Differing views on reconstruction initially undermined Lincoln’s reelection efforts. But the president understood that the future of both reconstruction and emancipation depended on his reelection. Lincoln, according to historian Phillip Shaw Paludan, “took care to see that the intraparty conflict remained civil and that he kept ties to his more radical colleagues.” Historian Stephen B. Oates noted that “despite their differences, Lincoln and the advanced and moderate Republicans on Capitol Hill stood together on most crucial reconstruction issues. They agreed that the South must be remade. They meant to abolish slavery there forever, and they worked closely… in guiding the present Thirteenth Amendment through Congress. They were concerned about the welfare of the freemen. And they intended for southern Unionists to rule in postwar Dixie. Above all, they wanted to prevent ex-Confederate leaders from taking over the postwar South and forming a coalition with northern Democrats that might imperil the gains of the war.”179
The flow of former slaves away from plantations created economic, political and legal problems for reconstruction. Historian Allen Guelzo noted that “it was no easy matter to distinguish between runaways who really were contraband – in other words, slaves who had been conscripted by the Confederates as military laborers – and runaways who were simply runaways.” 79 General Ulysses S. Grant recalled in his memoirs, “There was no special authority for feeding them unless they were employed as teamsters, cooks,,, and pioneers with the army; but only able-bodied young men were suitable for such work. This labor would support but a very limited percentage of them. The plantations were all deserted; the cotton anc corn were ripe: men, women, and children above ten years of age could be employed in saving these crops. To do this work with contraband, or to have it done, organization under a competent chief was necessary. On inquiring for such a man Chaplain Eaton, now and for many years the very able United States Commissioner of Education, was suggested. He proved as efficient in that field as he has since done in his present one. I gave him all the assistants and guards he called for. We together fixed the prices to be paid for the negro labor, whether rendered to the government or to individuals. The cotton was to be picked from abandoned plantations, the laborers to receive the stipulated price (my recollection is twelve and a half cents per pound for picking and ginning) from the quartermaster, shipping the cotton north to be sold for the benefit of the government. Citizens remaining on their plantations were allowed the privilege of having their crops saved by freedmen on the same terms.”80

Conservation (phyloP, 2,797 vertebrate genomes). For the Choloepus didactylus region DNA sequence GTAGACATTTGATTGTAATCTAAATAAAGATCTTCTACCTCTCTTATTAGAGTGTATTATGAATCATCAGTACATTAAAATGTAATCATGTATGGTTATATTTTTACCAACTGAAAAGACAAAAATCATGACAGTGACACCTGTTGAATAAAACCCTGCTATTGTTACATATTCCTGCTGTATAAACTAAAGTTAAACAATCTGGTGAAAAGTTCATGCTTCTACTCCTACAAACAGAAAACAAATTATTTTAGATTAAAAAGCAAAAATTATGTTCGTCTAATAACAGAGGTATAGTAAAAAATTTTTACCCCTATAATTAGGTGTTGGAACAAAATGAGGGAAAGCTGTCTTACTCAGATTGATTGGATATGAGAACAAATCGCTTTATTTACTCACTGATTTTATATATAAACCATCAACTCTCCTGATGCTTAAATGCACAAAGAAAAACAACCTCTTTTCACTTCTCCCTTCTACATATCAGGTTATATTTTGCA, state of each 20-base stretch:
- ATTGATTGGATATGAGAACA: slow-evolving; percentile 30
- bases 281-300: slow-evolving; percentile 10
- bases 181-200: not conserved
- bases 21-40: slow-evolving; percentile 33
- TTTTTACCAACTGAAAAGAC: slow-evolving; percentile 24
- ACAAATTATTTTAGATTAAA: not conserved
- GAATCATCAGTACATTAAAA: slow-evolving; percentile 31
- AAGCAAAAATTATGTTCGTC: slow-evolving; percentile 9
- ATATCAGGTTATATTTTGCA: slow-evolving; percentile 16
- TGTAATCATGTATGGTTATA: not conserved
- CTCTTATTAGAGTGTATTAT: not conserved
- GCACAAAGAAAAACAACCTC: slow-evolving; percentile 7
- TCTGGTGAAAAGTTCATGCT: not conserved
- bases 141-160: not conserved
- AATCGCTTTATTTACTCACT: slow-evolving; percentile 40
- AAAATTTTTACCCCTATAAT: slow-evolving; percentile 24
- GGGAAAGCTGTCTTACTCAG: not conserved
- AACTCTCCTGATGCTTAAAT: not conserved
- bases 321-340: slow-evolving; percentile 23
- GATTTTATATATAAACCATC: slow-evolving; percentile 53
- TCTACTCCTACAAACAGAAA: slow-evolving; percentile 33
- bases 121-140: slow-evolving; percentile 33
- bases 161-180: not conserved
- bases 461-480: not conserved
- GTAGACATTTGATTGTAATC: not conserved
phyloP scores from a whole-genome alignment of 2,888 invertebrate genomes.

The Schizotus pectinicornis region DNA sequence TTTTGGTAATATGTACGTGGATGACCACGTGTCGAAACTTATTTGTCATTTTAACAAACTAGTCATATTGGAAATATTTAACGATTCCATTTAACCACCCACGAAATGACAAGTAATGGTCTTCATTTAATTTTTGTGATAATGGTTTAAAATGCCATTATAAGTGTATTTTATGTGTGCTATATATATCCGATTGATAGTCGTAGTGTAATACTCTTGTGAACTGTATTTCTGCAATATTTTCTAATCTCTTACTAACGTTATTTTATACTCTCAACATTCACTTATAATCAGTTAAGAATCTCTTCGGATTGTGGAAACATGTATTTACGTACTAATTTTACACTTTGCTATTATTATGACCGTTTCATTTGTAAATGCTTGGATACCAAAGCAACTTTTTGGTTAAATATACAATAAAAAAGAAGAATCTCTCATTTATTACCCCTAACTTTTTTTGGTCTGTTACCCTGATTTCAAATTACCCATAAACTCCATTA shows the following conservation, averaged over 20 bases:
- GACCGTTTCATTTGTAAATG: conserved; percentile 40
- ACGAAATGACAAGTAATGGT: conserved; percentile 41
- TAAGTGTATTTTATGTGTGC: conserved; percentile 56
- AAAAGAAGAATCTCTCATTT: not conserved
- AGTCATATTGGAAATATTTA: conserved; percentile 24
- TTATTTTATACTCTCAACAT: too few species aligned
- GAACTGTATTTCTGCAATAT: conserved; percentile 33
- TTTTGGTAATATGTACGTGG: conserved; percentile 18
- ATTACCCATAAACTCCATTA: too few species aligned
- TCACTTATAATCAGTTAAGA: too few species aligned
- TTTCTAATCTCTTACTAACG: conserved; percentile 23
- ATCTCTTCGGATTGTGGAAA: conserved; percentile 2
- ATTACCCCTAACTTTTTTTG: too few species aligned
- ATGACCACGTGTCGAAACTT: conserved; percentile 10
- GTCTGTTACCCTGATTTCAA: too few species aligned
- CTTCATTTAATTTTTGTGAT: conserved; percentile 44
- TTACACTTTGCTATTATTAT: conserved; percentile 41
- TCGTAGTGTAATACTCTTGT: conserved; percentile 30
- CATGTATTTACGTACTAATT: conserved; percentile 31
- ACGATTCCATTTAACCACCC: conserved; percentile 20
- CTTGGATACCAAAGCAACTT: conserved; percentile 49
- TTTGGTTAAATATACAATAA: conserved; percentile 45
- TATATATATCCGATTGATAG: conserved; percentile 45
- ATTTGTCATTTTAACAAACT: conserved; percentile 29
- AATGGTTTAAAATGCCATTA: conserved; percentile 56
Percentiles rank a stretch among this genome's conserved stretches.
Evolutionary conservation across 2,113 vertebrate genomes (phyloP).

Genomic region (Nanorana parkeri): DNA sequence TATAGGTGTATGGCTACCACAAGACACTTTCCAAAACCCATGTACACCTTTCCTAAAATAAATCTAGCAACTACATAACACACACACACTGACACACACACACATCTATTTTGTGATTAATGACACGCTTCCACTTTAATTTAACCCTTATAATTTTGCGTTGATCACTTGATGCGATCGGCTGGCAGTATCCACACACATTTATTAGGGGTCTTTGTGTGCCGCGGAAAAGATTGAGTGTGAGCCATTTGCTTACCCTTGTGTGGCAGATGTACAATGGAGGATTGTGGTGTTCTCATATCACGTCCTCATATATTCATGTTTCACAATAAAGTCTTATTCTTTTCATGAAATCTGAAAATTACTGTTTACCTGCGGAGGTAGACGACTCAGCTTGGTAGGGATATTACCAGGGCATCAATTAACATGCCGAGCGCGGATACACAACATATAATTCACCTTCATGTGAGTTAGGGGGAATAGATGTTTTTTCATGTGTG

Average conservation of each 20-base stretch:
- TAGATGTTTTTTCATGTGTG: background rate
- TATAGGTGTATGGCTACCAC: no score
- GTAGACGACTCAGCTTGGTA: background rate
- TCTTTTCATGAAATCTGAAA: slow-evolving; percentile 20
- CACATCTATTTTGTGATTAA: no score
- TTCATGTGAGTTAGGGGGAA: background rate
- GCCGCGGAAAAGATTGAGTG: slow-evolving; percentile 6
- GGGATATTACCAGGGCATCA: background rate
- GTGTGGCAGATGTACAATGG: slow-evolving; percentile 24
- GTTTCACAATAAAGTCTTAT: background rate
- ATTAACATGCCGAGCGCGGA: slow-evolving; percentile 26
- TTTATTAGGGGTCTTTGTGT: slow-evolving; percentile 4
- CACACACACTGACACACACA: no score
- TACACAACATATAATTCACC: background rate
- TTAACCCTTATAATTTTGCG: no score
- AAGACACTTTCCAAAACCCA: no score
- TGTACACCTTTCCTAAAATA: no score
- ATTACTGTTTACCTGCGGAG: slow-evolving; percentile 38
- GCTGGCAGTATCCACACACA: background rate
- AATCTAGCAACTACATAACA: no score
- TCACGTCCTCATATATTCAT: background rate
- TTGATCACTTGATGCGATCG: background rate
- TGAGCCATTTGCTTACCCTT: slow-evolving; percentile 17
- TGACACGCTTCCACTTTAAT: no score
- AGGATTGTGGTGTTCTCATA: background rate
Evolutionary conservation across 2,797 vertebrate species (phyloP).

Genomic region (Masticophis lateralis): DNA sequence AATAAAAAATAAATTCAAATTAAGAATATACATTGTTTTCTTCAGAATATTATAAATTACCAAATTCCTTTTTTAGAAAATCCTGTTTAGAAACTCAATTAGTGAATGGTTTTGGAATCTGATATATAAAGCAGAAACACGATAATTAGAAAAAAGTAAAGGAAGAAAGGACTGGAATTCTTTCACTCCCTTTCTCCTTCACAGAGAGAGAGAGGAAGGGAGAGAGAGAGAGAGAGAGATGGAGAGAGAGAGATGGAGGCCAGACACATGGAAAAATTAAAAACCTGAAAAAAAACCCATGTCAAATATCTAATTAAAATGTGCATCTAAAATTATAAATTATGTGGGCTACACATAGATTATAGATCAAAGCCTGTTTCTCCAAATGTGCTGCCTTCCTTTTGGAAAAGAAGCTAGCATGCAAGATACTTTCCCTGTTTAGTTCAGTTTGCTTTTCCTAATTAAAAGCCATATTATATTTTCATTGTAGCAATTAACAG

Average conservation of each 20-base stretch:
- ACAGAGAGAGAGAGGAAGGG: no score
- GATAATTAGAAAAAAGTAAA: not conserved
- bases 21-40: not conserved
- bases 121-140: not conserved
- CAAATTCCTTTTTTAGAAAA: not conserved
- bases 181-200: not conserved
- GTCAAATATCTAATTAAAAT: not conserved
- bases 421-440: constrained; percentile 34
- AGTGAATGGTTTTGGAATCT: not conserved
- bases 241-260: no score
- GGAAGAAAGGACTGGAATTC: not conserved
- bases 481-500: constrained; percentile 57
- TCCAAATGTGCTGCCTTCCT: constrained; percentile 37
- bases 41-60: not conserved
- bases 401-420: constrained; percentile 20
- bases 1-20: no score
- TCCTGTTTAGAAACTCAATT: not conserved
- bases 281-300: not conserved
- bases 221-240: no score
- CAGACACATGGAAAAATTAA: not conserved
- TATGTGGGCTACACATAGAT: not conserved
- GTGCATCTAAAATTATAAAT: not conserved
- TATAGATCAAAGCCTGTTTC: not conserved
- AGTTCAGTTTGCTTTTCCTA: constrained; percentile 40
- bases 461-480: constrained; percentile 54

The Ordeal of Reconstruction - Sample Essays
During this reconstruction period many Northerners came southward to take unfair advantage of a destroyed economic and governmental structure in order to gain political and or financial advantage.